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    DaniPoo New Member

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    I do not know exactly how is works. But in theory it would be difficult to but 2d player sprites in an 3d environment and the having them looking good with stereoscopic 3D.
    Last edited by DaniPoo, Jan 5, 2013
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    DaniPoo New Member

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    Yeah thats the basic idea of how all stereoscopic 3D works. Its all about delivering two different images to each eye. And thats a cool hardware feature on the 3ds.
    However, I think that software methods for how to make those images are much more interessting to talk about
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    gundalf New Member

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    Do Intel IGPs Support 3D Gaming? I am sure its Open Source Drivers could be useful for coding the Rendering Engine.
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    Deltaechoe The Dopefish

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    I can't think of a practical way of forcing 3d mode on 2d games besides recoding the game itself to support it.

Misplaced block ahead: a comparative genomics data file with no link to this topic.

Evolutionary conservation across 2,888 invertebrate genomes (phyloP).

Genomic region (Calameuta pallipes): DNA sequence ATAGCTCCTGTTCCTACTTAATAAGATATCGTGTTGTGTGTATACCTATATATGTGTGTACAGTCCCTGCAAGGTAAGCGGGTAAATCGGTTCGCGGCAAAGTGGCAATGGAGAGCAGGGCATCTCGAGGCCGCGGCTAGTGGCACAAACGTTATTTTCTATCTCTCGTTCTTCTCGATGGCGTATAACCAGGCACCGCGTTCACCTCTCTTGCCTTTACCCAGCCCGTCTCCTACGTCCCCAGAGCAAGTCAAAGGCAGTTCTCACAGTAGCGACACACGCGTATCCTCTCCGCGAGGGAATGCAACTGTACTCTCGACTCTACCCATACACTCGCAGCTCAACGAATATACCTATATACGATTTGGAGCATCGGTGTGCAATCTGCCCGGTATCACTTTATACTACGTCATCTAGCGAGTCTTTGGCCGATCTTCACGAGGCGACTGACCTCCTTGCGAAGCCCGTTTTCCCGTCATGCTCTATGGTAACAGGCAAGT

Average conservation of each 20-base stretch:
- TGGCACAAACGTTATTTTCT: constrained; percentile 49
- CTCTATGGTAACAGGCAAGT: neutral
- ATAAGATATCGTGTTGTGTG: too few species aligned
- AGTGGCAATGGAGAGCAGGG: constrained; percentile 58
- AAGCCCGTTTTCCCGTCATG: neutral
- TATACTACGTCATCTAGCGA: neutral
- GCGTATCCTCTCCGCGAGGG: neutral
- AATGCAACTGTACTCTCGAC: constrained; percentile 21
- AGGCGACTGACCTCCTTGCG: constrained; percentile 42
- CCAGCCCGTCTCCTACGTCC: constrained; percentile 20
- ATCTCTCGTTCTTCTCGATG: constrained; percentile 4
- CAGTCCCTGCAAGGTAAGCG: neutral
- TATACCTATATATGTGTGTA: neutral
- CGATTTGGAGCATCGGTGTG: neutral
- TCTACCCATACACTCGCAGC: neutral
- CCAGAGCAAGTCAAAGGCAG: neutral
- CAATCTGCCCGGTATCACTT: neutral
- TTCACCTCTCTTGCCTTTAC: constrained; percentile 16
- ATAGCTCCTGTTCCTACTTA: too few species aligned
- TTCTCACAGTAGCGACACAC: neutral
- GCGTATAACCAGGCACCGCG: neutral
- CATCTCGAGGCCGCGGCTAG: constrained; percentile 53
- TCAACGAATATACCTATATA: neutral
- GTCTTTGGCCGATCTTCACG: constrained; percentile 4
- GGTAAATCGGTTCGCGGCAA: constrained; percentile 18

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    Chaos Rush New Member

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    They are recompiled. First of all, Excitebike 3D Classics has a widescreen presentation (uses all 400 (or 800 in 3D) horizontal pixels), which is impossible with a NES ROM. Kirby's Adventure, while having a 4:3 presentation, the doorway graphic has been modified and now has a "light/shadow" thingy that goes waaaaaaaaaay over the NES's color limit (its like that even in 2D mode). Also some stages that take place in the sky have a gradient effect on the bottom, which wasn't in the NES version, not to mention that gradient color effect is clearly impossible on the NES. To create the 3D effect, the screen has to be rendered twice, and tiles have to be shifted left and right for each screen. If you did that with a NES ROM, then there would be blank tile space, but there isn't, because Kirby's Adventure 3D Classics isn't a NES ROM, meaning they added tile layers that weren't there in the original game in order to create the 3D effect. Also, with the NES's limited sound channels, when certain sound effects are played on the original game, parts of the music would temporarily cut out. This doesn't happen on the 3D Classics version, because the 3DS obviously doesn't have the same sound restrictions of the NES.